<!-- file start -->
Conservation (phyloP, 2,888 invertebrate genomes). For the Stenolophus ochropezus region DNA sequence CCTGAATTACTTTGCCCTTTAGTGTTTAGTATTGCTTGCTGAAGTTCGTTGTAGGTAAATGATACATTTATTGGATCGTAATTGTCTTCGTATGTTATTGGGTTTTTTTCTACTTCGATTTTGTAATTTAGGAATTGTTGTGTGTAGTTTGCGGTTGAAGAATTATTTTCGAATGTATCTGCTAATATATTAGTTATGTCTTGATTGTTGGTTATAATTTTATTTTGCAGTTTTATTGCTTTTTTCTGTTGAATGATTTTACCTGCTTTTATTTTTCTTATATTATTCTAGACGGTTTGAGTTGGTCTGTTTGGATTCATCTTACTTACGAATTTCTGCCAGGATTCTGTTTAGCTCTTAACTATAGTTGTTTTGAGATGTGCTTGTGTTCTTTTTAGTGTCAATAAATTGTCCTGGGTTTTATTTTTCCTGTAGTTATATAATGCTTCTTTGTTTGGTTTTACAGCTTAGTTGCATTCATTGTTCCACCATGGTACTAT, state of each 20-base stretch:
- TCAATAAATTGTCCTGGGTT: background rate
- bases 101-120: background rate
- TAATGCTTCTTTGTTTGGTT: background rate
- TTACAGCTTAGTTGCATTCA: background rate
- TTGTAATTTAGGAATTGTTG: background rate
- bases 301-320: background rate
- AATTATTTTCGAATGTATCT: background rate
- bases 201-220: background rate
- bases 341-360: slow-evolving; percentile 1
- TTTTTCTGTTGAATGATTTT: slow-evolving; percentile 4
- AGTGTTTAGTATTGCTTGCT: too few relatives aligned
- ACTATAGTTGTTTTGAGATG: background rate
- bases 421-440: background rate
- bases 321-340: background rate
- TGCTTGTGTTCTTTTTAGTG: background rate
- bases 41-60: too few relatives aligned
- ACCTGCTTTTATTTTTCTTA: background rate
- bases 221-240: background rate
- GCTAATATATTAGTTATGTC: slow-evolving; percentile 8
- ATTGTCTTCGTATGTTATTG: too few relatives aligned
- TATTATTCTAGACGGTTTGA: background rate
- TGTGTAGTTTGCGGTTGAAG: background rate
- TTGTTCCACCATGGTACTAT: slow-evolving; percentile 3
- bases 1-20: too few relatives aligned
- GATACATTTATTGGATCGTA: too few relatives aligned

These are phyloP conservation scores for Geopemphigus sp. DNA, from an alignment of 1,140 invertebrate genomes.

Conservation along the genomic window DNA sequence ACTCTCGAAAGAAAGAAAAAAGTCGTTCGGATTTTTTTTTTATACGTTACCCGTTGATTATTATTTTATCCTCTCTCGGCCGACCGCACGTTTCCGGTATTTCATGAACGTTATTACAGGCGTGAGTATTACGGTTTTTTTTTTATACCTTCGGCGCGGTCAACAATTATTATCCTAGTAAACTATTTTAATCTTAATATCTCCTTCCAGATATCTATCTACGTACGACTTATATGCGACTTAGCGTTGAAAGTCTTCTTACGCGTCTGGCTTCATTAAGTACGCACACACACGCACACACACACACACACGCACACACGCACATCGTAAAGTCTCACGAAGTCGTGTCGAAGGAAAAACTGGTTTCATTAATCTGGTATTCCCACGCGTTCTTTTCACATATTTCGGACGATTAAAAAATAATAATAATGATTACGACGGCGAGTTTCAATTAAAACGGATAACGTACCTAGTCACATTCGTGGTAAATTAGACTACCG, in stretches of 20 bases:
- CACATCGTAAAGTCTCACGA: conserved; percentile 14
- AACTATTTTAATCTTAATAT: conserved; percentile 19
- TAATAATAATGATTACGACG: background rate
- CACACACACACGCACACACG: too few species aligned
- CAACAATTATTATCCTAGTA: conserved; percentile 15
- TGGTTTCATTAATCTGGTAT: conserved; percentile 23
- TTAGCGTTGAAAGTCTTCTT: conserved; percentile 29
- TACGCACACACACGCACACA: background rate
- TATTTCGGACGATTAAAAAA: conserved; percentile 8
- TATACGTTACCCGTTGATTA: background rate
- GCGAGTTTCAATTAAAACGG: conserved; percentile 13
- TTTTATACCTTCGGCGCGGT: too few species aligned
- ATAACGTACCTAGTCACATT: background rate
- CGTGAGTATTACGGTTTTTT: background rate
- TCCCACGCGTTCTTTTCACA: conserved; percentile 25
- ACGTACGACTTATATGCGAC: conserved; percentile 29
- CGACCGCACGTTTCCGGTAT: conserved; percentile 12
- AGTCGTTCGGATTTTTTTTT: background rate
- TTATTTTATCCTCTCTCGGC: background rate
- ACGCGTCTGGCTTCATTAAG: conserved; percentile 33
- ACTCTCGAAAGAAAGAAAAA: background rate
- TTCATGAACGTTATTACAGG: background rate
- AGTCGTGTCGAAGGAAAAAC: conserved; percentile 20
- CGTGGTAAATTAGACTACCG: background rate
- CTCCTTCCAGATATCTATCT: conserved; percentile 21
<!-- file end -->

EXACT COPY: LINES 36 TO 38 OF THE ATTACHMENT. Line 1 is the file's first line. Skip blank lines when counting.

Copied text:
- TACGCACACACACGCACACA: background rate
- TATTTCGGACGATTAAAAAA: conserved; percentile 8
- TATACGTTACCCGTTGATTA: background rate